Welcome to the Tuesday Teardown series, about looking inside the technology around us.
Today’s episode is about the “KlikAanKlikUit” remotely controlled AC mains switches, a.k.a. KAKU.
I’m going to look at two different units, the older/smaller/cheaper PAR-1000 supporting 16 different addresses, and the newer YC-3500 supporting up to 256 different addresses and switching up to 3500W:
Here’s the PAR-1000, once opened (you need a TX9 torque screwdriver for both units):
There’s a .22 µF X2 cap as transformer-less power supply, in series with a 100 Ω resistor (hidden in black heat shrink tubing, bottom right, next to it). According to this calculator, you can get up to 12.2 mA out of that, when using a bridge rectifier (which is under the cap, using discrete 1N4007 diodes).
The measured power consumption is 0.58 W. Note that due to the way these transformer-less power supplies work, this power is always consumed, whether the relay is turned on or not.
There’s an interesting post-production “mod” in this unit, on the relay, i.e. top middle in the above image. After removing the tiewrap and glue, this interesting part emerges – in series with AC mains:
I’m guessing some sort of overheating protection for the relay, a PTC resistor?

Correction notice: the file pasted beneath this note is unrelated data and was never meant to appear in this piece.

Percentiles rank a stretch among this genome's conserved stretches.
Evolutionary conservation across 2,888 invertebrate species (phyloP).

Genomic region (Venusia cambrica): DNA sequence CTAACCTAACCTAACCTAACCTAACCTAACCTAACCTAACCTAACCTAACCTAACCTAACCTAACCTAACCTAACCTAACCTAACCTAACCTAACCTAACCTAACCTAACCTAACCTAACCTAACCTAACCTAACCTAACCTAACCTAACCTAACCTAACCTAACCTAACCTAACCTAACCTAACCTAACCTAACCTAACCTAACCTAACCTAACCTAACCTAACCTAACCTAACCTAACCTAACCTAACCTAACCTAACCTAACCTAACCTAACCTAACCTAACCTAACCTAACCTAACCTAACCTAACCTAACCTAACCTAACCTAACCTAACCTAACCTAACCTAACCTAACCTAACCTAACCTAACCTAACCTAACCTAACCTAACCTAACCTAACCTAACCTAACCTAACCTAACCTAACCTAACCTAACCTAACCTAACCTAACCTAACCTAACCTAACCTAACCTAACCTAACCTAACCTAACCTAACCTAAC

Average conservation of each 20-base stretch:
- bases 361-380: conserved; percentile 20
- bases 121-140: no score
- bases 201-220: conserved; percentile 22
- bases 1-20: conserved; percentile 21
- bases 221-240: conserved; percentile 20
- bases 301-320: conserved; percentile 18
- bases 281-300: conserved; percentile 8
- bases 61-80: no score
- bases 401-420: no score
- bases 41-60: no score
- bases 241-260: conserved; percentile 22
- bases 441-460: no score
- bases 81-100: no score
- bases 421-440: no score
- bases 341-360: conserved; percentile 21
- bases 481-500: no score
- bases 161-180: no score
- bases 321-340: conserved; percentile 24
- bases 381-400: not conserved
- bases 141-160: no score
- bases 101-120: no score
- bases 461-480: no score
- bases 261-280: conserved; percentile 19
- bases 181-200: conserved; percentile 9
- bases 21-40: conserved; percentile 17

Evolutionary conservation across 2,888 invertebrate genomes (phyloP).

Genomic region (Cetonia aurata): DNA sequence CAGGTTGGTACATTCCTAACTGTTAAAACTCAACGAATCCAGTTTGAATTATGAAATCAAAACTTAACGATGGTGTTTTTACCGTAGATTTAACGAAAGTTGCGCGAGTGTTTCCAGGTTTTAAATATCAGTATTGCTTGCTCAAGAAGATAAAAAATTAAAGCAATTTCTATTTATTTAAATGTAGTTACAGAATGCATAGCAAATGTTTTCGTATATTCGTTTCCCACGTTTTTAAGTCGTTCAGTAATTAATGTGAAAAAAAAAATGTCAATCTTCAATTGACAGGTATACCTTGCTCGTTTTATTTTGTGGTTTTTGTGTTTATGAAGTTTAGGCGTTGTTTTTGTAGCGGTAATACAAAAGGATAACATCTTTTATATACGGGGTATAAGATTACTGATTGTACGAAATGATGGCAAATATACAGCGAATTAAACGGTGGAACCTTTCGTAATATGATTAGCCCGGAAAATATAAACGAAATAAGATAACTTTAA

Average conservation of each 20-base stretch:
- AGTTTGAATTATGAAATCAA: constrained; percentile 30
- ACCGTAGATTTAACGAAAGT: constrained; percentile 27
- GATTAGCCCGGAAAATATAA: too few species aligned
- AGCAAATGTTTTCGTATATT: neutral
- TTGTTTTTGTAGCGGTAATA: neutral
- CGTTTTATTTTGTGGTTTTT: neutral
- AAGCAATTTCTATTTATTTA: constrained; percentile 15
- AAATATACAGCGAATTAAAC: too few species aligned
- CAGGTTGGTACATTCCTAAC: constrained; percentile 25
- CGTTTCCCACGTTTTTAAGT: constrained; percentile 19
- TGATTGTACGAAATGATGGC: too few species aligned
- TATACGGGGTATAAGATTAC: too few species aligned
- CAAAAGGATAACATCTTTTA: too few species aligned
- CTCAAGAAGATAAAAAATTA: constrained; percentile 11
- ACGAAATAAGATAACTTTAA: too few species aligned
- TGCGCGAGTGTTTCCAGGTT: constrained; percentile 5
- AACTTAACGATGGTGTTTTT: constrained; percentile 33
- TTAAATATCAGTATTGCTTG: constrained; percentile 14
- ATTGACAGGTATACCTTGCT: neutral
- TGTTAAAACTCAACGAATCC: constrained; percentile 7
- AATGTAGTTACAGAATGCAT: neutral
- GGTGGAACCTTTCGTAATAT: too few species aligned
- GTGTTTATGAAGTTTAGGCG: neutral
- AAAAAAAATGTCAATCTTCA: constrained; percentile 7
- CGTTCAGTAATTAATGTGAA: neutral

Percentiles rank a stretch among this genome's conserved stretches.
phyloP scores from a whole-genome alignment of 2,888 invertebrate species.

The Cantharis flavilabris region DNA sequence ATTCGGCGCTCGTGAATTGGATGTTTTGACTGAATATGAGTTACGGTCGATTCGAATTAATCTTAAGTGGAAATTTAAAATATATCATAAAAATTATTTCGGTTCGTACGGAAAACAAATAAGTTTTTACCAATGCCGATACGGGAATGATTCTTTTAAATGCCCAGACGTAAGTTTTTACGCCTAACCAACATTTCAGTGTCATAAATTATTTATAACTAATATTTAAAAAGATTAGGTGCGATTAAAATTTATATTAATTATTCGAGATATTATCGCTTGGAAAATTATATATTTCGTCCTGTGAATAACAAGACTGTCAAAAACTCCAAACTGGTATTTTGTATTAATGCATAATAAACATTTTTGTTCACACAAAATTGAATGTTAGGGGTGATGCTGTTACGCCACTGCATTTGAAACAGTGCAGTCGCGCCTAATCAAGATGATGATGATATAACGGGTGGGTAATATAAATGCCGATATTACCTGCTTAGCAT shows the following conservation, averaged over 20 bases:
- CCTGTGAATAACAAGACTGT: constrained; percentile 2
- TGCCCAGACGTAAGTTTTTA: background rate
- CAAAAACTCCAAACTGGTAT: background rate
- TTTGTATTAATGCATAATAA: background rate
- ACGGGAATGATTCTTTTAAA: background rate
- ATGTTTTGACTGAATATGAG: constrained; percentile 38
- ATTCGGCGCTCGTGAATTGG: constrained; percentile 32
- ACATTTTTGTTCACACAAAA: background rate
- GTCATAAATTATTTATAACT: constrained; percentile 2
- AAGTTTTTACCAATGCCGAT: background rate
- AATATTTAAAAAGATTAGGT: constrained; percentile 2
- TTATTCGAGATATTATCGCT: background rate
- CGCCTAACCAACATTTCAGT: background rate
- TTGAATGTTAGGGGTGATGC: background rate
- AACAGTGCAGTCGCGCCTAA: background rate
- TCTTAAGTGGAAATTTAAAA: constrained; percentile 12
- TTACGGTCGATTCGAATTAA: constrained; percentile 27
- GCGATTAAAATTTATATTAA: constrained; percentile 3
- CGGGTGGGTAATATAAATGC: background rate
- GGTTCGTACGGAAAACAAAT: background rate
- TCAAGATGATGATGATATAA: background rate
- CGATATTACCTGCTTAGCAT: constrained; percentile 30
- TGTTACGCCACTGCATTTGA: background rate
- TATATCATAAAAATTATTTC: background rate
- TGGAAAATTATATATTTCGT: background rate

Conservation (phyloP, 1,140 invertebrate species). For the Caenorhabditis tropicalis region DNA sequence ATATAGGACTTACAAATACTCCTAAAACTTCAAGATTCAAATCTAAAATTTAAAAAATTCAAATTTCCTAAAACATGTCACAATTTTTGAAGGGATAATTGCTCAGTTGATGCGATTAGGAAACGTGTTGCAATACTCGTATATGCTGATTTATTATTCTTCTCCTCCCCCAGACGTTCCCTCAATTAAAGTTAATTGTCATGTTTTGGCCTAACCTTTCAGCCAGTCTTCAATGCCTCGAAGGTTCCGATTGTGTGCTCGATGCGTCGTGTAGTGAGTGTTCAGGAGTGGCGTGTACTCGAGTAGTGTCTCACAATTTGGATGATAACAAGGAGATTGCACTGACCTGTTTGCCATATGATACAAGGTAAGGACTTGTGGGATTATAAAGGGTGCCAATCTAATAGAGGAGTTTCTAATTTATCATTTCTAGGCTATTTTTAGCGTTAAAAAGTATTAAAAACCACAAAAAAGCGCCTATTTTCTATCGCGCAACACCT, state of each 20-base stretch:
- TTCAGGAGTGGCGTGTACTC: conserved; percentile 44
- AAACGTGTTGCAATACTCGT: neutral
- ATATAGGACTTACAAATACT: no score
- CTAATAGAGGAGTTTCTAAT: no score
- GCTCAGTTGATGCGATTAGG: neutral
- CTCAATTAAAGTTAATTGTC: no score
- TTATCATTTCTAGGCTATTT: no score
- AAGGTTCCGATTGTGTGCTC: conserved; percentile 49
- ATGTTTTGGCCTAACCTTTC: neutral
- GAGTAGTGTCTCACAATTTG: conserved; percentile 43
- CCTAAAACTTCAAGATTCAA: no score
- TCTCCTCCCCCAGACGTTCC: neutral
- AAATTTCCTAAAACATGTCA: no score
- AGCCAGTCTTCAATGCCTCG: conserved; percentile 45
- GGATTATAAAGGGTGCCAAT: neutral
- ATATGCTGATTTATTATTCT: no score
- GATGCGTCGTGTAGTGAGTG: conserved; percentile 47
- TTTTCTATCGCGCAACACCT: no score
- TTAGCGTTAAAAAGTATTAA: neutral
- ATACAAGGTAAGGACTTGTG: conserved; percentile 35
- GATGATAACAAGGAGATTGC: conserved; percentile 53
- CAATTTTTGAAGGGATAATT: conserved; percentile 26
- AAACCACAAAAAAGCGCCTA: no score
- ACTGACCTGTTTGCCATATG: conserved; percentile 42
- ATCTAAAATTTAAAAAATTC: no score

Here’s the copper-side of the PAR-1000’s PCB, with what looks like lots of solder flux residue:
And here’s the YC-3500, in a slightly larger enclosure and using a relay which can switch up to 16A:
Same 100 Ω resistor but beefier 0.33 µF X2 cap, bringing the maximum current to 18.2 mA. Measured power consumption is 0.81 W – what a waste for an always-on device which is merely switching another device!
Here’s the underside of the YC-3500’s PCB:
Both single-sided non-epoxy PCB’s have SMD’s on one side and through-hole parts on the other, but the amount of solder on the SMD side suggests to me that everything has either been soldered on by hand or glued on and wave-soldered. The extra solder on the left increases the PCB’s current carrying capacity, BTW.
These 433 MHz units respond to simple packets using the On-Off-Keying (OOK) protocol. There’s no way to control them directly, other than via RF – and even if there were, there would be no way for a home automation system to know their state since these units are receive-only. The relay is off after power loss. There’s an LED to indicate the actual on/off state. The choice of 24V relays is wise – needs much less current than 5V and 12V ones.
Note the 433 MHz antenna – a single loop of copper wire in one case, and a loop plus coil in the other!